Weighing Lockdowns, U.K. Divide, Turkey’s Boycott Call: Eco Day
(Bloomberg) -- Welcome to Tuesday, Europe. Here’s the latest news and analysis from Bloomberg Economics to help you start the day:
- The European Central Bank will get much of the evidence it needs this week to justify adding more monetary stimulus as the resurgent coronavirus rampages across the continent.
- The drastic step that no European politician wanted to take again is back on the agenda: lockdowns
- Parliamentarians from U.K. Prime Minister Boris Johnson’s own party warned that his pandemic strategy is deepening the divide between the poorer north and wealthier south
- House of Representatives Speaker Nancy Pelosi and Treasury Secretary Steven Mnuchin again failed to close major differences on fresh U.S. stimulus
- Turkish President Recep Tayyip Erdogan is urging his citizens to boycott French goods over President Emmanuel Macron’s crackdown on radical Islam, but the immediate economic impact is falling on Turkey rather than France
- China ramped up purchases of American goods in September as its economy strengthened, though it still remains far from the full-year target set out under its Phase One trade deal with the U.S.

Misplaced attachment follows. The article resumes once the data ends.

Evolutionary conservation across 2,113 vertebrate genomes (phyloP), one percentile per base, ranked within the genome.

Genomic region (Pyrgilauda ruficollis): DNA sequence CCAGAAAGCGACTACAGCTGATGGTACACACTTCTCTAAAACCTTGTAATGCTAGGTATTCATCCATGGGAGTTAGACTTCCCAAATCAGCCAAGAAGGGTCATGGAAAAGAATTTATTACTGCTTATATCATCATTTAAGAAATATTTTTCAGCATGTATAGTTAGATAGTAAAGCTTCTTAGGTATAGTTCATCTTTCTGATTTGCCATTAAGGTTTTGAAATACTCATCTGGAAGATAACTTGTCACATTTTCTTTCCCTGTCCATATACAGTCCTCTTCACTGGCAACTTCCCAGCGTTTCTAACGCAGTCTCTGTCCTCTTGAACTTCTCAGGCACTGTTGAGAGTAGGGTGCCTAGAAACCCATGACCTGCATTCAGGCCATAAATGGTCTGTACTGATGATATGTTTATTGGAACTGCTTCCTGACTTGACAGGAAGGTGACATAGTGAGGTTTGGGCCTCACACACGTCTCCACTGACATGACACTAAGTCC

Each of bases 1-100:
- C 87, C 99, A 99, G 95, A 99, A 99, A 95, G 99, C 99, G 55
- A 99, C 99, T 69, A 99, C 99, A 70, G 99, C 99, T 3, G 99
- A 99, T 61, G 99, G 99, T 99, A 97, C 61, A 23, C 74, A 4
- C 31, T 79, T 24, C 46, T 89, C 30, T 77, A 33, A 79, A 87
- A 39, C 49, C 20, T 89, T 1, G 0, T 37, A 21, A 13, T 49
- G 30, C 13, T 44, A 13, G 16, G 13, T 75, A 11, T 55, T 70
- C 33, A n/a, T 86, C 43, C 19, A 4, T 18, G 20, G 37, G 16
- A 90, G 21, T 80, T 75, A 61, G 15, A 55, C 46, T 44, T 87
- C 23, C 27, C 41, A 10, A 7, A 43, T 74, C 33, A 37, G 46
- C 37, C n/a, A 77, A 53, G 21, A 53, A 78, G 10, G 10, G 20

- Major shipping companies are setting records for the largest load of containers as they ride an unprecedented wave of demand for everything from housewares to medicine
- The EU endorsed Nigeria’s Ngozi Okonjo-Iweala to lead the World Trade Organization as the U.S. backs the only other contender
- If Britain ends up leaving the EU’s single market without an agreement, it will be due in part to French President Emmanuel Macron’s sensitivity to the fate of his country’s fishermen
- The tech sector that’s helping to pull South Korea’s economy out of its pandemic slump is largely built on the work of Samsung’s late Lee Kun-hee and his belief that the country could become a global powerhouse in chips, panels and smartphones
- Canada’s central bank is increasingly buying newly issued government bonds that pay for pandemic spending, stoking controversy over the extent of its budget deficit financing
- An airplane parking lot in the middle of the Australian desert has never been busier as the world economy struggles to get back on its feet
- India’s central bank has signaled that letting the rupee strengthen is the least bad option while facing the “Impossible Trinity,” which includes maintaining monetary policy independence and allowing a free flow of capital
©2020 Bloomberg L.P.